Monday, February 19, 2007

Being Unavoidably Detained in the northern hemisphere, Tim Train is unable to make it tonight, except in person

One week ago, I left Australian shores with a small case of clothes, a much-needed dose of jet lag, and two shekels to my name. A day or so and several cases of leg cramp, arm cramp, and cramp cramp (after a long series of plane flights, even your cramps will have cramps) later, I arrived in the USA, Homeland of the Puritans.

New York is vast and fast. The slowest thing in the US is the baggage carousel at JFK Airport; a black rubber thing that creeps forward by minute jerks. Occasionally it jerked to a halt and wouldn't move; an electronic buzzer began to ring; and (presumably) a little old guy responsible for loading the baggage on to the carousel banged it with a broom in a tender manner, saying, "Come on, Emma!"
Or maybe I've just watched too many episodes of The Simpsons.

Over the past week, I've been to Staten Island to see the Statue of Liberty, walked up and down and around and over and under Manhattan, been to The Strand bookstore on Broadway (outside Union Square), been to see one Broadway Musical and booked tickets for two more, went to one performance poetry gig at the Nuyorican in Lower East Manhattan, been to a reading of several short stories in a crowded pub in Brooklyn, visited the Frick Gallery, the Museum of Modern Art, and taken a day trip to Boston. I've dined on two hamburgers, two bagels, several New York hot dogs, one pretzel, one Lobster Bisque, and several pancakes. And that's just to begin with!

New York is an extravagant, confusing, and delightful city; sometimes, all three of those adjectives apply at the same time. You wander by a store on 46th Avenue titled 'Hale and Hearty Pies' and wonder if they're not confusing it with another store that may or may not have been called Hertz and Hailey's Pies. You look for a place that sells bagels, and end up walking into a bag store. (El's Bags? What the 'ell?). Just this morning I was sitting on a train next to a whole classroom of boys speaking French to one another and their teacher, (who was wearing a yarmulke). It's the kind of thing that happens in New York.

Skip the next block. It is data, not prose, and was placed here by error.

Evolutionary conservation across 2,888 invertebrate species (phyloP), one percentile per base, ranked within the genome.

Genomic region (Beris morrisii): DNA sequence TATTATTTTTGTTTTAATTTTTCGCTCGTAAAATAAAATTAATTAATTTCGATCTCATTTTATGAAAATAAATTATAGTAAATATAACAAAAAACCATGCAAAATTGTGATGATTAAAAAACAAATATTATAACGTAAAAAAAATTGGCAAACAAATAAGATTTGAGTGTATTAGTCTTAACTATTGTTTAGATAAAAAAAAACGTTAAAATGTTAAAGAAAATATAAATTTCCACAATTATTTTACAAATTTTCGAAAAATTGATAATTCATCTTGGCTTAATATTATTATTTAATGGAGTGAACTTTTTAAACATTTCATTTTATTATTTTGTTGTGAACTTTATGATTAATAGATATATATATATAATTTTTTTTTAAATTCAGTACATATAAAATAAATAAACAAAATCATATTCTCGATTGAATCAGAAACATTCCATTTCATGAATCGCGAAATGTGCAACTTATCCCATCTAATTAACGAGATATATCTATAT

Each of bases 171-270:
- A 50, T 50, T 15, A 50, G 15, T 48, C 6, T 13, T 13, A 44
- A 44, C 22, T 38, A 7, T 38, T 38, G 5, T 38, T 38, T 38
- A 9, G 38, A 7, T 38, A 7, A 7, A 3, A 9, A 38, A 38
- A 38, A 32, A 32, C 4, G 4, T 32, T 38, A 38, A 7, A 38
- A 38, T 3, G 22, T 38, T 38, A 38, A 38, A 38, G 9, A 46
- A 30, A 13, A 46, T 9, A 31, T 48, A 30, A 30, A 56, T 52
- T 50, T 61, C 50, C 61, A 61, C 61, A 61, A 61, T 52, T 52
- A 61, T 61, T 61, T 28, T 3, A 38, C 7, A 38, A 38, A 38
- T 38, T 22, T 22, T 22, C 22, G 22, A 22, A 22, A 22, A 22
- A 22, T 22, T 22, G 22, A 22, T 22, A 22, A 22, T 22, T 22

I've got to confess, I haven't done as much as I wanted to - a lot of the time, I've just been walking around and around and around, trying to find places and familiarising myself with the bizarre Subway system. (Some trains are identified by numbers, some trains are identified by letters, and some interstate and intercity trains are on a whole different system). But then, I'd say that's a defining characteristic of this city: you never end up doing as much as you want to. I've had just enough time to become familiar with the place, which is more time than many people get.

This evening I'm off to see the musical Avenue Q on the recommendation of the marvellous Ms Jellyfish! It will probably be the last cultural event I have before I fly off to San Francisco on the morning afterwards. Once I get settled into the hostel at San Francisco and find an internet terminal, I'll be back, because I've got a tonne of pictures to inflict on everyone. Until then, cheer ho, and all that, folks!


Deadman said...

Do not forget the Metropolitan Museum!

Can't wait to meet you, Tim!

Alexis, Baron von Harlot said...

"I've dined on two hamburgers, two bagels, several New York hot dogs, one pretzel, one Lobster Bisque, and several pancakes ..."

No Manhattan clam chowder?

Caz said...

I'm all excited and exhausted reading your New York summary Timmy. You've conveyed it beautifully too, lovely writing.

Anonymous said...

I live a couple hours from NY and i don't think I've even tasted such a quality spectrum of the food it has to offer

Jellyfish said...

All that in one week? That's SO impressive.

What were the other shows? And how was Ave Q?

Anonymous said...

No clam chowder... yet!

I ended up seeing only one other Broadway show, 'The Drowsy Chaperone', a charming comedy about a cranky ageing New Yorker who introduces us to his favourite 1920s musical via his LP. Kind of a two-act dream sequence. I've booked a ticket to see 'The Pirate Queen', and will be back in NY in a week and several more shows will definitely be on the agenda. And, of course, the clam chowder.

I'm going to try to do reviews of Avenue Q AND the Pirate Queen* for this blog, so I won't say too much other than it was freaking hilarious, though IMO in the middle it got all kind of soap-operaish and the puppet gimmick wore off a bit - but that's a minor complaint, it really was brilliantly written.

*I'll probably do a review of the clam chowder as well; American food in all its kitschy glory deserves a post of its own.

Anonymous said...

Mark - looking forward to it! I'm in San Francisco now, and have just exhausted myself walking up and down the hills! It'll be great to finally meet you and Tom!

Anonymous said...

Wow, what do you know, you made it to the USA!!!!!!!!!!

Avenue Q is absolutely wicked isn't it? Reading of your jaunts I'm incredibly jealous. Good stuff.

TimT said...

Yes - never thought I'd make it, but two day-long jet flights and a whole bunch of jet-lag as an arrival present proved me wrong! Ah, the joys of travel... saw Gilbert Gottfried last night, too. Damn, he's funny.

Email: timhtrain - at -

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